'sugar spoon'
No, it is a conical exhaust, probably a thrust reverser and variable geometry noozle.
The drawings come ultimately from the late Bill Slayton.
@TT, what about publish here some of that half-baked proposals ? We secret projects gourmands like them in all fashion, even very rear cooked ;)
 

Skybolt

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Another one from Lockheed. In this case it is quite obviously a subsonic STOL. Of notice the dorsal intake, feeding what seems a turbofan (TF-30 ?). All in all, could have competed as VAL had the derivative configuration from existing types not been mandatory.
BTW, in the CL-706-13, the lift engines are noted as "Continental": J-69 (Model 356), derivative from Marborè II ?
 

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Tailspin Turtle

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Skybolt said:
@TT, what about publish here some of that half-baked proposals ? We secret projects gourmands like them in all fashion, even very rear cooked ;)
At the moment, I can't find any of what little VAX stuff I think I have but I did trip over a Vought V-484 viewgraph, which I've posted in an old thread that was looking for the identification of some Vought display models.
 

AeroFranz

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Skybolt, thanks for posting these gems. You mentioned that the design with the dorsal intake was STOL. Does the drawing mention what high-lift devices were employed?
Thanks!
 

Skybolt

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BTW, from the Vought project number list it doesn't appear that the company tendered a design for VAX, except perhaps for a V-450 (light V/STOL attack aircarft), but I doubt. Or they tendered the various attack version of the Crusader ? The ones before the VAL V-463 ?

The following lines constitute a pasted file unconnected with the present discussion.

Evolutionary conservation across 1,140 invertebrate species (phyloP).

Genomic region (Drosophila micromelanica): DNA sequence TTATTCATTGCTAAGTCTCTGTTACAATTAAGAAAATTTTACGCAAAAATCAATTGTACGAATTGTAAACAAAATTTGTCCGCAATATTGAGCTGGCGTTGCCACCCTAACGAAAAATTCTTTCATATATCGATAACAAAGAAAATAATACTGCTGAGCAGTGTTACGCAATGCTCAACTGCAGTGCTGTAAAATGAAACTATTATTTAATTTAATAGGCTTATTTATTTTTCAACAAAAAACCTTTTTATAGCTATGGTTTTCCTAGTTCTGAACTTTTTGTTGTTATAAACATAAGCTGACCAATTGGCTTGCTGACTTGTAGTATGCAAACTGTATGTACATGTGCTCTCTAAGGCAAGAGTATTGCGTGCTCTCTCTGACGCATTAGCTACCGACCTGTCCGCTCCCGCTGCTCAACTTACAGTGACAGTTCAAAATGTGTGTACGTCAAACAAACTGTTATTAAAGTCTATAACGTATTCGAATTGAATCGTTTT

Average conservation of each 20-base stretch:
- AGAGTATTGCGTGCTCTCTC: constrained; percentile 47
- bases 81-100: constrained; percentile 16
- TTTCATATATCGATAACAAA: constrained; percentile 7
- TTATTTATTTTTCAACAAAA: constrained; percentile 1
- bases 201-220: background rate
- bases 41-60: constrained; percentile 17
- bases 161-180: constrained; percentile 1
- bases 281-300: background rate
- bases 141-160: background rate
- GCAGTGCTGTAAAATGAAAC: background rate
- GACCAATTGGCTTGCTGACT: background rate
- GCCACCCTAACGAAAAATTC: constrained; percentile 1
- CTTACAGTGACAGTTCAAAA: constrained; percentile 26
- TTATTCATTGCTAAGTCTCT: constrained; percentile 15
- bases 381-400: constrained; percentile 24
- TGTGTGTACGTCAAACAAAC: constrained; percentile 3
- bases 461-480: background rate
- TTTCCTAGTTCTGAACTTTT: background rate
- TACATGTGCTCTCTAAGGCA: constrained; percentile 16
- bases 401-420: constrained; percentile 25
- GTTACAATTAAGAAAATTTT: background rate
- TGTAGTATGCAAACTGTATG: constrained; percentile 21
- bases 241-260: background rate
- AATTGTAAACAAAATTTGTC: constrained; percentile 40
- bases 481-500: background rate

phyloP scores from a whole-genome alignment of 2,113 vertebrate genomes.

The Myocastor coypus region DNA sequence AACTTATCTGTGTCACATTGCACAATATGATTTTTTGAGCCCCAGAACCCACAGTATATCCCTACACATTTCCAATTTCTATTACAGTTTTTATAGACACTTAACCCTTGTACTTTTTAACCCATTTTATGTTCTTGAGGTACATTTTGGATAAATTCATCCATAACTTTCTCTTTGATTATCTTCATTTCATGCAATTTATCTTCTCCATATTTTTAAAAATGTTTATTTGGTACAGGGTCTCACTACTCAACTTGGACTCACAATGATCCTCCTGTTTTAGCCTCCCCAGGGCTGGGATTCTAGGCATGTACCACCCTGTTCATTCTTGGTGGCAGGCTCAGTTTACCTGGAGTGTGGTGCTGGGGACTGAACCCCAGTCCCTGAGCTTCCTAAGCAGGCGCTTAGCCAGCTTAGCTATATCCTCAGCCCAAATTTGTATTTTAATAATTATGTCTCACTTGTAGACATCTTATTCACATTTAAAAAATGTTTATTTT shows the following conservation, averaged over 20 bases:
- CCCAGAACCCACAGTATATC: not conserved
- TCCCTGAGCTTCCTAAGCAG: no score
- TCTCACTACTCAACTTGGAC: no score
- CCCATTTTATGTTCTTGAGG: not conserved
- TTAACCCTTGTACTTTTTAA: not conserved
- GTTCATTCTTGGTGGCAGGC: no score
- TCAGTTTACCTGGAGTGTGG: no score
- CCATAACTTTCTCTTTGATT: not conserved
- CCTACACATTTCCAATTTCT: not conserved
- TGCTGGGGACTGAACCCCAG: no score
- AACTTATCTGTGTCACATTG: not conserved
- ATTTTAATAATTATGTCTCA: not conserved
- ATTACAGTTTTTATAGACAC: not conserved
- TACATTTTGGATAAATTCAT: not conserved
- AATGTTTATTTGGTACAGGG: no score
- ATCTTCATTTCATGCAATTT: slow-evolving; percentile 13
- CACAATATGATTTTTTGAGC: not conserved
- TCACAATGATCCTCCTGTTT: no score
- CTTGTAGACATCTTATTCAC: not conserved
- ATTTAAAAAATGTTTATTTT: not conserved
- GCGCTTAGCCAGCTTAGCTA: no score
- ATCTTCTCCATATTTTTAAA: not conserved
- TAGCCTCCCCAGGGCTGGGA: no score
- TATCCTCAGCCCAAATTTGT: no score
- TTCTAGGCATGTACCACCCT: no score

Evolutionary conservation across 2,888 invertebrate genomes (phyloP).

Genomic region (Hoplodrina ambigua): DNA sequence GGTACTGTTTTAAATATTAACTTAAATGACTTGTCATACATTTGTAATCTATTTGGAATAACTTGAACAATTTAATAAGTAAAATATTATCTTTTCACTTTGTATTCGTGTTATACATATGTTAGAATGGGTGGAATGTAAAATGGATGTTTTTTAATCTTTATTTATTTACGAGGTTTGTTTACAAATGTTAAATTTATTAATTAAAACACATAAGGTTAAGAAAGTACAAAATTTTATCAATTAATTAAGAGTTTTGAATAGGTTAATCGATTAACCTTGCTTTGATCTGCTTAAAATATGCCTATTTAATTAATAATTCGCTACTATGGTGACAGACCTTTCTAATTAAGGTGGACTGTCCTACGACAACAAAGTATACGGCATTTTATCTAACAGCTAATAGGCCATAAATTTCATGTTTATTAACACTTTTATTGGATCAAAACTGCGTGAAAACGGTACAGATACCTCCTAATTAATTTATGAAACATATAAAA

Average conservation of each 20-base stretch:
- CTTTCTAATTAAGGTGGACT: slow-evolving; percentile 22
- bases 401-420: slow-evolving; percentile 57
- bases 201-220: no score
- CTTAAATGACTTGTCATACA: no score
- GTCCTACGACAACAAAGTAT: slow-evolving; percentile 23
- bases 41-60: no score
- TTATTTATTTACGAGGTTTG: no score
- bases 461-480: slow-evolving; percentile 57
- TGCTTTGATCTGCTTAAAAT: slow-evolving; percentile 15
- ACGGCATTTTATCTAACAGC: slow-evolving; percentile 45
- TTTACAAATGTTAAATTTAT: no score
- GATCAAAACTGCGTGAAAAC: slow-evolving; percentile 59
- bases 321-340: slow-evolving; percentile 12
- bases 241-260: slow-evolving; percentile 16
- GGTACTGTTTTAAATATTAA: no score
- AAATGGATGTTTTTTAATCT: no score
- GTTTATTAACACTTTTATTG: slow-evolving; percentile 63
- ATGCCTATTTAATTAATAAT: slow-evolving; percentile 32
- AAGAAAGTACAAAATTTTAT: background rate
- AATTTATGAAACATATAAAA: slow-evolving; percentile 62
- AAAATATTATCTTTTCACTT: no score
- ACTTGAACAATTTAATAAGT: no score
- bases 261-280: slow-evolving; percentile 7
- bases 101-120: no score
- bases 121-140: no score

Skybolt

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Another one, seems a variation of -16 with engines in pods. A subsonic STOL by all measures. Note the very large vertical and horizontal tails. CCV technology was pretty much in the future...
 

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Skybolt

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Two more. -49 was a subsonic V/STOL with apparently a side-by-side arrangement. Could have been more CAS oriented than other configurations (see main engine position). -54 is a rather baroque low-supersonic VG V/STOL with one TF-30 and 8 Continentals. Number of MK-81s carried is impressive. With these ends my reservoir of postable VAX designs. If someone else has something ....
 

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overscan (PaulMM)

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A large number of Boeing VAX concepts in the 837 series:

http://www.secretprojects.co.uk/forum/index.php/topic,2263.0.html
 

Bruno Anthony

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Tailspin Turtle said:
The Sea Based Air Strike Forces Study Group was formed to do this. Among their conclusions: supersonic performance was very expensive and did not materially improve survivability. The VAL program resulted in early 1963.
Is this report or whatever, accessible online?
 

Bruno Anthony

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I found that link too it but just takes you to a box list.

I thank you in advance if you ever find a copy in your files. That is very nice of you.
 

Steve Pace

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As I recall the VAX competition led to the creation of the LTV A-7 Corsair II. -SP
 

Tailspin Turtle

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Bruno Anthony said: